a restaurant: 1) Take it. 2) Leave it.

Writing "pretty" math (two dimensional) is easier to read and grasp than LaTex (one dimensional).

LaTex is like painting on many strips of paper and then stacking them to see what picture they make.

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**SlowlyFading****Member**- Registered: 2012-06-12
- Posts: 149

For 6 - 10:

6. 5x2 3x 7

The degree of this one is 2

7. Was already done for me.

8. 5x6 + 6x5 4x3 + x2 45

This one is 6.

9. 3x 4

It's 1 maybe?

10. 8x5 7x3 + 4

this one is 5.

Are these correct?

I'm just here to get some help with an online math course I'm taking.

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**bobbym****Administrator**- From: Bumpkinland
- Registered: 2009-04-12
- Posts: 84,442

Hi SlowlyFading;

You are now an expert on getting the order or degree of a polynomial! Very good!

Now if we can only get you to use latex...

**In mathematics, you don't understand things. You just get used to them.I have the result, but I do not yet know how to get it.All physicists, and a good many quite respectable mathematicians are contemptuous about proof.**

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**noelevans****Member**- Registered: 2012-07-20
- Posts: 236

Hi slowlyfading!

They look good to me.

3x4-2x3+5x-3 is of degree 4, right? 3x^4-2x^3+5x-3 is the way these are usually typed.

And if you want them to look really nice put "math" in brackets [ ] before you type it and "/math"

in brackets afterwards.

It should look like this:

You can leftclick on the "pretty math" line and it will show you what was typed to get it.

The \\ before and after just causes the "pretty math" to be on a separate line.

Writing "pretty" math (two dimensional) is easier to read and grasp than LaTex (one dimensional).

LaTex is like painting on many strips of paper and then stacking them to see what picture they make.

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**SlowlyFading****Member**- Registered: 2012-06-12
- Posts: 149

I don't even know what latex is bobbym..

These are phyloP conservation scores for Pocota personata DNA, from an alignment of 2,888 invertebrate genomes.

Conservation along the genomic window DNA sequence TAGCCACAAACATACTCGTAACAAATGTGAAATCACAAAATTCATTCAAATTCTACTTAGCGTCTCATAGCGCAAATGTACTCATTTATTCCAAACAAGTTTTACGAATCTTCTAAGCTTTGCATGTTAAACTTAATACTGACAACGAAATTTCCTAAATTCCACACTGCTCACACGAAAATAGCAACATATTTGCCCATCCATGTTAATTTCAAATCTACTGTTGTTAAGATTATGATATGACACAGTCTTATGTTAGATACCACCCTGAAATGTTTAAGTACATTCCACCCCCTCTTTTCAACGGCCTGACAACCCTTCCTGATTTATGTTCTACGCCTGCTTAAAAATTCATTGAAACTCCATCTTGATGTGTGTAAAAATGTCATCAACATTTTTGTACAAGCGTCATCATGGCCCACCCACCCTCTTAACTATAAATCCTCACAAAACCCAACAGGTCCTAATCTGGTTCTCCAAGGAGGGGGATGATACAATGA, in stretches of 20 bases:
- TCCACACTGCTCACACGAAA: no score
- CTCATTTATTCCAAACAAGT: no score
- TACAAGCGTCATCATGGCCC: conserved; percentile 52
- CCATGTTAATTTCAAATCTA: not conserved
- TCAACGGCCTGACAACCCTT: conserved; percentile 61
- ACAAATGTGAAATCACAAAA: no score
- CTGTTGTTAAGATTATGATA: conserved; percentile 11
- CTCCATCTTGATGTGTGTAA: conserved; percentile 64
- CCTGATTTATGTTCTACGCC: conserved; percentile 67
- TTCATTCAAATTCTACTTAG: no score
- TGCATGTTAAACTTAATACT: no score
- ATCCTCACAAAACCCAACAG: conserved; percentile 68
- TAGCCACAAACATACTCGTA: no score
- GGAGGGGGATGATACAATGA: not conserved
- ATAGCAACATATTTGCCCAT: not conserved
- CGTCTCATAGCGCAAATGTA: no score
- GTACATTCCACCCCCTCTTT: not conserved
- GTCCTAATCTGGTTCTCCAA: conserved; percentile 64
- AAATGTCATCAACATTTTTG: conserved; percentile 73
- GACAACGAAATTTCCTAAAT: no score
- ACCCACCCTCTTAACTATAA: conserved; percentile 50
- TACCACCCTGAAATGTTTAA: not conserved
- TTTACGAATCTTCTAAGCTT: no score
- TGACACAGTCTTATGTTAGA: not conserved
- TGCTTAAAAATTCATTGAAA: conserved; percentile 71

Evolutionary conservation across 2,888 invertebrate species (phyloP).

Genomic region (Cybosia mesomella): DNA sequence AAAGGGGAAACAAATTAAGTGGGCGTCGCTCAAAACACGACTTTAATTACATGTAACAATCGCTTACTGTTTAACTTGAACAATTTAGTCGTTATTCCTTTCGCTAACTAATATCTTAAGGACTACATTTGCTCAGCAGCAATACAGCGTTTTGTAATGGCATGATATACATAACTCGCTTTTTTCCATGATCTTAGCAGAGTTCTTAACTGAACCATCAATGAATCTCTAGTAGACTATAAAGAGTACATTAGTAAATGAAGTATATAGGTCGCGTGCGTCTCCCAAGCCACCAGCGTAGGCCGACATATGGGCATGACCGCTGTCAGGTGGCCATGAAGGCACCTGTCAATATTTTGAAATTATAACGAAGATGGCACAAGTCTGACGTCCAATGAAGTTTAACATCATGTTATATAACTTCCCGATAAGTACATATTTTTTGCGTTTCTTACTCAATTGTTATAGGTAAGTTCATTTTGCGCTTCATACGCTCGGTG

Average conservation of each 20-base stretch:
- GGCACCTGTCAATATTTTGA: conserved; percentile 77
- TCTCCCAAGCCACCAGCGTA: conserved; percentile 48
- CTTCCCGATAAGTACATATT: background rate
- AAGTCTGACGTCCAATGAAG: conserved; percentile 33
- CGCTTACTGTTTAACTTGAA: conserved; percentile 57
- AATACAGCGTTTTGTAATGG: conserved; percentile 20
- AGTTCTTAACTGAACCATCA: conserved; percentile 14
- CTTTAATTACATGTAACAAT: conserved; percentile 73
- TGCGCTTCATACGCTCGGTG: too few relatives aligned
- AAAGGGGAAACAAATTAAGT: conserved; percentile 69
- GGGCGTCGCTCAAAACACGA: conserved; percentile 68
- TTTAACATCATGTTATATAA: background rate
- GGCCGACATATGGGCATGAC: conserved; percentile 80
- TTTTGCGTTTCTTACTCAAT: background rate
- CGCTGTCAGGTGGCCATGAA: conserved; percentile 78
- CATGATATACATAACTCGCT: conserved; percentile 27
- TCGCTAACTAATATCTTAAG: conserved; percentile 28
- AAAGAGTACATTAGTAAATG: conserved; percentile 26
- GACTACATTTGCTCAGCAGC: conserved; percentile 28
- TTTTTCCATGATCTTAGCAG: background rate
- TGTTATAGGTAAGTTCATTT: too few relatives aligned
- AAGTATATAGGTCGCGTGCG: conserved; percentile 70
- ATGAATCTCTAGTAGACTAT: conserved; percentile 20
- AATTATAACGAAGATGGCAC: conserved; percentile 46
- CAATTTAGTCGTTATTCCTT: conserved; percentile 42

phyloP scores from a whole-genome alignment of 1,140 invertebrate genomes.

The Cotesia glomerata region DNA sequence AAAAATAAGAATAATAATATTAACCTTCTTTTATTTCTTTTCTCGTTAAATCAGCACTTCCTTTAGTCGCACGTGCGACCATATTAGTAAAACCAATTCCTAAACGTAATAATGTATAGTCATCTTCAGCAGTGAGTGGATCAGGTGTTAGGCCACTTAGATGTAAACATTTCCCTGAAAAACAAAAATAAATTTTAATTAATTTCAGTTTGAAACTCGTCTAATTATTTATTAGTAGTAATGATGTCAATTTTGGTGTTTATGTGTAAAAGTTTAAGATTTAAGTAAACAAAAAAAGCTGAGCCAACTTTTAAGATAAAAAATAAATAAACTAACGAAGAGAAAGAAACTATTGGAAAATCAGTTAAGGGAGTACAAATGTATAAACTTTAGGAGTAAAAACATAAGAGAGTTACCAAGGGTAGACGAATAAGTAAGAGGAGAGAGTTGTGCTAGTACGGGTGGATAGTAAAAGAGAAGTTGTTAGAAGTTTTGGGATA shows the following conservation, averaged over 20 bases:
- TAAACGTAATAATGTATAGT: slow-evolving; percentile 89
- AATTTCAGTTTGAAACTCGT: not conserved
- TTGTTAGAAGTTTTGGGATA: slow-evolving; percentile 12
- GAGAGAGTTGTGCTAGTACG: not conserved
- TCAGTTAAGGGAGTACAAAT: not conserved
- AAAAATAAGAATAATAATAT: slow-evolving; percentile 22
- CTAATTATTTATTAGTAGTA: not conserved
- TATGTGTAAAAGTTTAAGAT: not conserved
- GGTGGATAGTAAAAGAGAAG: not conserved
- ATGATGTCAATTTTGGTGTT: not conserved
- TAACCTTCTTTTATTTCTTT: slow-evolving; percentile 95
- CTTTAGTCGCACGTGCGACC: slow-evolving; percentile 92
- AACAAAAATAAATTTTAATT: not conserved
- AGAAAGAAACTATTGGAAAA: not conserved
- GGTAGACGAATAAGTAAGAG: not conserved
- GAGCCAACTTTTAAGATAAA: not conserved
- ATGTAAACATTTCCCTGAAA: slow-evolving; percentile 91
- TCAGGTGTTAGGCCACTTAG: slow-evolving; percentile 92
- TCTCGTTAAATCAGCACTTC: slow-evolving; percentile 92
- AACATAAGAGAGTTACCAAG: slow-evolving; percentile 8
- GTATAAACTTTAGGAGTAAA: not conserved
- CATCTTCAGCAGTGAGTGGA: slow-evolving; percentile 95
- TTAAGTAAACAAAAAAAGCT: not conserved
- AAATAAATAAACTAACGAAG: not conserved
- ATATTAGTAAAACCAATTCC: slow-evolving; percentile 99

Now 11:

11. \\(9x^2 + 3x 5) + (8x^2 x + 2)\\

So far I have, \\8x^2 + 11x - 3\\ and \\2x^2 - 1x - 1\\

Is that correct? What's next or is it done..?

I used the method from post #4

I'm just here to get some help with an online math course I'm taking.

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**bob bundy****Moderator**- Registered: 2010-06-20
- Posts: 6,298

hi SlowlyFading,

This is your algebra written in Latex:

So let's write it without the brackets:

Now I'll move together 'like terms' moving the + and - signs along with the numbers and letters.

It is important to keep the signs attached to each term!

Now simplify like terms.

and we're finished.

Bob

You cannot teach a man anything; you can only help him find it within himself..........Galileo Galilei

**Online**

**SlowlyFading****Member**- Registered: 2012-06-12
- Posts: 149

Awesome!

For;

12. (4x^2 x 5) + (6x^2 + x)

4x^2 - 6x^2 - 5 + x

10x^2 + 5

I'm just here to get some help with an online math course I'm taking.

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**careless25****Real Member**- Registered: 2008-07-24
- Posts: 555

hi,

Almost correct! It is

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**bob bundy****Moderator**- Registered: 2010-06-20
- Posts: 6,298

hi SlowlyFading

12. (4x^2 x 5) + (6x^2 + x)

Do one step at a time.

(i) Take away the brackets

(ii) Keep the sign with the term and move like terms together

(iii) Simplify the terms

Bob

You cannot teach a man anything; you can only help him find it within himself..........Galileo Galilei

**Online**